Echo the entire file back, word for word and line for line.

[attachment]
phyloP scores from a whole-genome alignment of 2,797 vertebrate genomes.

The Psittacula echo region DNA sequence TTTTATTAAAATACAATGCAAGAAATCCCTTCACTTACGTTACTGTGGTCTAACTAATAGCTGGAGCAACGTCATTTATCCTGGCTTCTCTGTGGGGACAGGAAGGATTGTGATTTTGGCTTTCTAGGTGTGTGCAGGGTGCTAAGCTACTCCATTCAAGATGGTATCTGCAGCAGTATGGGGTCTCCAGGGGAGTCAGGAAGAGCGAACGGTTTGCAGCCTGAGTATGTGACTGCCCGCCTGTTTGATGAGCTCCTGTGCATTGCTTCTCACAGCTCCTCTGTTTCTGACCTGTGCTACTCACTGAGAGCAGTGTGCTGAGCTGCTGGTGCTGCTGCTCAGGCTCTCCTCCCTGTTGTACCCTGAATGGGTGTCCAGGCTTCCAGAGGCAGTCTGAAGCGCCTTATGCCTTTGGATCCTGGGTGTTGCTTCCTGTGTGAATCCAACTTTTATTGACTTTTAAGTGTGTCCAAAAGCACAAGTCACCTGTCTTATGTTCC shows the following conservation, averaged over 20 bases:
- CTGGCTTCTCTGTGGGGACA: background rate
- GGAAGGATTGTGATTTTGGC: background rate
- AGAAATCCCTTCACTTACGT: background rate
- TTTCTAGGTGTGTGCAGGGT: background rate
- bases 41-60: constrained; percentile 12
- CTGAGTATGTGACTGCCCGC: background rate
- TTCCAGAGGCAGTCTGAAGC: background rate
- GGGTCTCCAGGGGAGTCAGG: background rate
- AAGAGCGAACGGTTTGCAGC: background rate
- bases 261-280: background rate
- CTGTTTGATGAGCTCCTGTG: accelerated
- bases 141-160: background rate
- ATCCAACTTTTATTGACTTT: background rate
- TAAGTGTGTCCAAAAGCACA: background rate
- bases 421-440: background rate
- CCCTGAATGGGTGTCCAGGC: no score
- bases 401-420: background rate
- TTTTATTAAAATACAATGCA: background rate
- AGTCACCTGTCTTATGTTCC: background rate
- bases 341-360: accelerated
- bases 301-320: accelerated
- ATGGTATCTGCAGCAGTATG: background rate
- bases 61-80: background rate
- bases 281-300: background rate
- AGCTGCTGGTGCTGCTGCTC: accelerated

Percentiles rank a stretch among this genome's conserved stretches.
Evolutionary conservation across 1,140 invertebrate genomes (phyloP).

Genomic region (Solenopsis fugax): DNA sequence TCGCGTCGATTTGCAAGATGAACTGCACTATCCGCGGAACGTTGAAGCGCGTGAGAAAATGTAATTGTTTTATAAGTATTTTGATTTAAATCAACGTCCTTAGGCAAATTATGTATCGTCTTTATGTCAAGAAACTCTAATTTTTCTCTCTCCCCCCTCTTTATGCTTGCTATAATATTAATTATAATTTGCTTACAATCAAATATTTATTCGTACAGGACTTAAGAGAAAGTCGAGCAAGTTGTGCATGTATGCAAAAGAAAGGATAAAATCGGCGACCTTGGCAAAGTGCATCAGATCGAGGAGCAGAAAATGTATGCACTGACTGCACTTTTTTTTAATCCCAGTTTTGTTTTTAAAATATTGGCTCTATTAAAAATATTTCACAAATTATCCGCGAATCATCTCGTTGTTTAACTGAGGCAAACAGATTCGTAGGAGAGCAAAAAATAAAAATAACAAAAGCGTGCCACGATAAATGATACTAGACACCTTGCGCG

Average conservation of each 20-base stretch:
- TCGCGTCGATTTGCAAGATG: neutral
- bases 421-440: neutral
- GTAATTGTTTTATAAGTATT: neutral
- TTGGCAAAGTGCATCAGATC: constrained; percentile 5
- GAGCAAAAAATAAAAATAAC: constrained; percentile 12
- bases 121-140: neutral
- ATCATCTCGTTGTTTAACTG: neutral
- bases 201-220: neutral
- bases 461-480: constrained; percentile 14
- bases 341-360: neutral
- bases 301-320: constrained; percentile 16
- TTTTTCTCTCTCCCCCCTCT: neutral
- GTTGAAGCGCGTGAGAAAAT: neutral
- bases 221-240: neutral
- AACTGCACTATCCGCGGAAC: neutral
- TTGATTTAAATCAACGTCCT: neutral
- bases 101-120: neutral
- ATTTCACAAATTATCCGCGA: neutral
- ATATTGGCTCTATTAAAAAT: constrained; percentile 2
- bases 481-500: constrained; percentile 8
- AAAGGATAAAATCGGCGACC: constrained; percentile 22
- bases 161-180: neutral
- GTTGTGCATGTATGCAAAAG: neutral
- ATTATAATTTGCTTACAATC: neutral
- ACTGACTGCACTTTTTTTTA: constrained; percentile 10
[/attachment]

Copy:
phyloP scores from a whole-genome alignment of 2,797 vertebrate genomes.

The Psittacula echo region DNA sequence TTTTATTAAAATACAATGCAAGAAATCCCTTCACTTACGTTACTGTGGTCTAACTAATAGCTGGAGCAACGTCATTTATCCTGGCTTCTCTGTGGGGACAGGAAGGATTGTGATTTTGGCTTTCTAGGTGTGTGCAGGGTGCTAAGCTACTCCATTCAAGATGGTATCTGCAGCAGTATGGGGTCTCCAGGGGAGTCAGGAAGAGCGAACGGTTTGCAGCCTGAGTATGTGACTGCCCGCCTGTTTGATGAGCTCCTGTGCATTGCTTCTCACAGCTCCTCTGTTTCTGACCTGTGCTACTCACTGAGAGCAGTGTGCTGAGCTGCTGGTGCTGCTGCTCAGGCTCTCCTCCCTGTTGTACCCTGAATGGGTGTCCAGGCTTCCAGAGGCAGTCTGAAGCGCCTTATGCCTTTGGATCCTGGGTGTTGCTTCCTGTGTGAATCCAACTTTTATTGACTTTTAAGTGTGTCCAAAAGCACAAGTCACCTGTCTTATGTTCC shows the following conservation, averaged over 20 bases:
- CTGGCTTCTCTGTGGGGACA: background rate
- GGAAGGATTGTGATTTTGGC: background rate
- AGAAATCCCTTCACTTACGT: background rate
- TTTCTAGGTGTGTGCAGGGT: background rate
- bases 41-60: constrained; percentile 12
- CTGAGTATGTGACTGCCCGC: background rate
- TTCCAGAGGCAGTCTGAAGC: background rate
- GGGTCTCCAGGGGAGTCAGG: background rate
- AAGAGCGAACGGTTTGCAGC: background rate
- bases 261-280: background rate
- CTGTTTGATGAGCTCCTGTG: accelerated
- bases 141-160: background rate
- ATCCAACTTTTATTGACTTT: background rate
- TAAGTGTGTCCAAAAGCACA: background rate
- bases 421-440: background rate
- CCCTGAATGGGTGTCCAGGC: no score
- bases 401-420: background rate
- TTTTATTAAAATACAATGCA: background rate
- AGTCACCTGTCTTATGTTCC: background rate
- bases 341-360: accelerated
- bases 301-320: accelerated
- ATGGTATCTGCAGCAGTATG: background rate
- bases 61-80: background rate
- bases 281-300: background rate
- AGCTGCTGGTGCTGCTGCTC: accelerated

Percentiles rank a stretch among this genome's conserved stretches.
Evolutionary conservation across 1,140 invertebrate genomes (phyloP).

Genomic region (Solenopsis fugax): DNA sequence TCGCGTCGATTTGCAAGATGAACTGCACTATCCGCGGAACGTTGAAGCGCGTGAGAAAATGTAATTGTTTTATAAGTATTTTGATTTAAATCAACGTCCTTAGGCAAATTATGTATCGTCTTTATGTCAAGAAACTCTAATTTTTCTCTCTCCCCCCTCTTTATGCTTGCTATAATATTAATTATAATTTGCTTACAATCAAATATTTATTCGTACAGGACTTAAGAGAAAGTCGAGCAAGTTGTGCATGTATGCAAAAGAAAGGATAAAATCGGCGACCTTGGCAAAGTGCATCAGATCGAGGAGCAGAAAATGTATGCACTGACTGCACTTTTTTTTAATCCCAGTTTTGTTTTTAAAATATTGGCTCTATTAAAAATATTTCACAAATTATCCGCGAATCATCTCGTTGTTTAACTGAGGCAAACAGATTCGTAGGAGAGCAAAAAATAAAAATAACAAAAGCGTGCCACGATAAATGATACTAGACACCTTGCGCG

Average conservation of each 20-base stretch:
- TCGCGTCGATTTGCAAGATG: neutral
- bases 421-440: neutral
- GTAATTGTTTTATAAGTATT: neutral
- TTGGCAAAGTGCATCAGATC: constrained; percentile 5
- GAGCAAAAAATAAAAATAAC: constrained; percentile 12
- bases 121-140: neutral
- ATCATCTCGTTGTTTAACTG: neutral
- bases 201-220: neutral
- bases 461-480: constrained; percentile 14
- bases 341-360: neutral
- bases 301-320: constrained; percentile 16
- TTTTTCTCTCTCCCCCCTCT: neutral
- GTTGAAGCGCGTGAGAAAAT: neutral
- bases 221-240: neutral
- AACTGCACTATCCGCGGAAC: neutral
- TTGATTTAAATCAACGTCCT: neutral
- bases 101-120: neutral
- ATTTCACAAATTATCCGCGA: neutral
- ATATTGGCTCTATTAAAAAT: constrained; percentile 2
- bases 481-500: constrained; percentile 8
- AAAGGATAAAATCGGCGACC: constrained; percentile 22
- bases 161-180: neutral
- GTTGTGCATGTATGCAAAAG: neutral
- ATTATAATTTGCTTACAATC: neutral
- ACTGACTGCACTTTTTTTTA: constrained; percentile 10